Favourite Natural Wedding Flowers: bouquets, buttonholes, flower crowns, wedding hair flowers, and floral arrangements
We hope you’re enjoying our Real Wedding Favourites mini series, looking back at some of the loveliest details from the weddings featured on our blog. If you’d like some inspiration do check out the series so far. From bride and groom wedding styles, to wedding ceremony and reception spaces. From beautiful wedding details to some of the most unique weddings we’ve featured.
Today we’re sharing our Favourite Natural Wedding Flowers. Gosh what a hard post this was to create! Narrowing down to just a handful of our favourites was incredibly difficult, because we love flowers. Hopefully this post will give you a taste of what kinds of British grown, seasonal wedding flower inspiration you can find on our blog.
Our Favourite Wedding Bouquets
A Bee-Friendly Wildflower Wedding Bouquet
Miriam was one of our TNWC Real Brides and I loved her passion for incorporating seasonal, locally-grown and bee-friendly blooms into her wedding day. Her wild summer bouquet has always stuck with me, it seems like a genuine representation of the ever-popular ‘just picked’ bouquet style.
It incorporates some really beautiful blooms – blue borage flowers, white cosmos, hot pink honeysuckle, yellow dill flowers, and delicate foxgloves. They all come together in this heavenly meadow-garden bouquet that truly captured the bee-friendly element that Miriam was passionate about.
Charlie’s favourite wedding bouquet comes from Miriam and John’s Scottish 1920’s wildflower inspired wedding. Bouquet by Pyrus. Photography by Photos by Zoe.
A Day in the Life of The Real Cut Flower Garden: behind the scenes of Floristry on the Wild side workshop
I think it’s always wonderful to go ‘behind the scenes’ and find out more about the brilliant independent wedding businesses from our directory. Today we get the opportunity to get to know the ever so talented Charlie Ryrie of The Real Cut Flower Garden.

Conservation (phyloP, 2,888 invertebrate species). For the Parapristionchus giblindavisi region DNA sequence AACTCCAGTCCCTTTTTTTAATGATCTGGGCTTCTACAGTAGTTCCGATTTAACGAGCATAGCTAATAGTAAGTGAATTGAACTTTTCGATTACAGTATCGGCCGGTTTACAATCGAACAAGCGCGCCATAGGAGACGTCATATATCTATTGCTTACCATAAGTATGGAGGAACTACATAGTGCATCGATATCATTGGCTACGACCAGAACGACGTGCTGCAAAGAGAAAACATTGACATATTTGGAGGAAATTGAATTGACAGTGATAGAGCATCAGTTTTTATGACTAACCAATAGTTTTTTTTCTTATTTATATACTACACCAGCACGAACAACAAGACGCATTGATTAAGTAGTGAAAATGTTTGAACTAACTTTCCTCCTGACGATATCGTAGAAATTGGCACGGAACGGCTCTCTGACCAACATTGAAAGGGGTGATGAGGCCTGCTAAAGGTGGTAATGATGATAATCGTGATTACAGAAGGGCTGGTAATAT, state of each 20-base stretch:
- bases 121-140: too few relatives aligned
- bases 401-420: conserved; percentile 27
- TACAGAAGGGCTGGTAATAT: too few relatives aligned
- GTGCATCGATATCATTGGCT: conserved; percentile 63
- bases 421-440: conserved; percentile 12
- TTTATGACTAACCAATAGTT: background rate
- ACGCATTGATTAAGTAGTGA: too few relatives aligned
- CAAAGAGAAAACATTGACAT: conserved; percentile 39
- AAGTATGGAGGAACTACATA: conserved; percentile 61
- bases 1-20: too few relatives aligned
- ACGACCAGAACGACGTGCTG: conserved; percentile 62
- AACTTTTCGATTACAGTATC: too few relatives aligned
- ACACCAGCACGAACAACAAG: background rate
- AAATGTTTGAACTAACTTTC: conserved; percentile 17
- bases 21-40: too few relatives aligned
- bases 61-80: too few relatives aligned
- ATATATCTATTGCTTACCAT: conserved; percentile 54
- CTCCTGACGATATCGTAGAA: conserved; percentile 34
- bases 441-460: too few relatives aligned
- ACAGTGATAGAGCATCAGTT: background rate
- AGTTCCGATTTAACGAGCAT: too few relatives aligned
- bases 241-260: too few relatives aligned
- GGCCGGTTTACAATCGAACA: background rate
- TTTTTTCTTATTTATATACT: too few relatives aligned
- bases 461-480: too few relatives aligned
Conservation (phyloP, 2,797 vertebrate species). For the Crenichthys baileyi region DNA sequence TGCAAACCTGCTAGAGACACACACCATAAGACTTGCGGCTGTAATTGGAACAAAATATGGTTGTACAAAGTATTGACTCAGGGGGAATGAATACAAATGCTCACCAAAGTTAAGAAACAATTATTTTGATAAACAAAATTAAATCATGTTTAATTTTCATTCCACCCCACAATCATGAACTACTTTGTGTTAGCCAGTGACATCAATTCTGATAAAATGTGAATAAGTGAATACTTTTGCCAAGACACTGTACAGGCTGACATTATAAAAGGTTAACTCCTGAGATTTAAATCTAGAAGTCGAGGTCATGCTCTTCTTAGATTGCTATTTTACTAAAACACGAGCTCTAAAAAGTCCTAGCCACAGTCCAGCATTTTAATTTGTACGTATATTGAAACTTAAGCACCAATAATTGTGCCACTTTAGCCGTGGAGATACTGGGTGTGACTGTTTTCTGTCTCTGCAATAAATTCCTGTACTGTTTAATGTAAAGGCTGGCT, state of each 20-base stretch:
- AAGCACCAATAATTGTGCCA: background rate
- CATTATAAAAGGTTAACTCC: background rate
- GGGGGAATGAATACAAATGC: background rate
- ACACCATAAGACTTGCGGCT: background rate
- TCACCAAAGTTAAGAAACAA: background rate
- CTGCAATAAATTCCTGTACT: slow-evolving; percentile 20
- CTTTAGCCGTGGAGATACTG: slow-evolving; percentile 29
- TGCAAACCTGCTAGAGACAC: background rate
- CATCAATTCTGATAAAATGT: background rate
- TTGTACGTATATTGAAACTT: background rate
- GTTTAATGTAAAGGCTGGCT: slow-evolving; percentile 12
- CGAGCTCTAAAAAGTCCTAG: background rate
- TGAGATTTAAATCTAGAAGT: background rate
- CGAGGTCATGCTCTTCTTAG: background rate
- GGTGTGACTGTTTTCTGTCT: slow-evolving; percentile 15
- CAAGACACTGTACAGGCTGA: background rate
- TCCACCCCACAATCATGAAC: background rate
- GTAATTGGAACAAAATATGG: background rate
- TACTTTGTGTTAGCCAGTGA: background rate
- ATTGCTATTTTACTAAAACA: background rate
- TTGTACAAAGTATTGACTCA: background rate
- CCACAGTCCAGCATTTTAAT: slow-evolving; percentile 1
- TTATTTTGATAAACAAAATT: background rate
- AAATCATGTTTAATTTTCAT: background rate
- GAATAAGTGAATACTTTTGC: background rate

Charlie, in our eyes, is one of the original champions of British grown flowers for weddings, and we have always admired the magic she creates with her seasonal country garden grown flowers. As well as creating wedding flowers, Charlie runs creative floral workshops to share her expertise. Hosted in a wonderful old barn at New House Farm and artisan studios in Broadoak near Bridport in West Dorset. Today’s ‘Day in the Life’ feature showcases her`Floristry on the Wild side’ workshop.
The workshop was beautifully captured by Liz Baker photography, who specialises in luxury wedding photography, brand editorials, and feminine portraiture. To provide the accompanying words with the lovely images we will hand you over to Charlie herself to tell you a bit more about the workshops and the story behind her business…
It goes without saying that we are huge advocates of supporting British flower farmers. We wholly promote using British and seasonal flowers for your wedding day. It is always with delight then that we enjoy celebrating British Flowers Week. We love that British flowers and foliage get the love and publicity they deserve. Luckily we are finding that their popularity is growing more and more which is amazing to see. This week is British Flowers Week 2017 and we wanted to mark it with a little recap as to why we think you should buy British blooms and support our homegrown experts and businesses.
What a truly seasonal British Valentine’s bouquet looks like – hellebores, daffodils, primroses, snowdrops, violets and more
I love roses, but garden grown and in season, not on Valentine’s Day. But what does a seasonal British Valentine’s bouquet look like? We asked Anne-Marie from Forage For to make us a Valentine’s floral creation – she is quite renown for her stunning floral designs.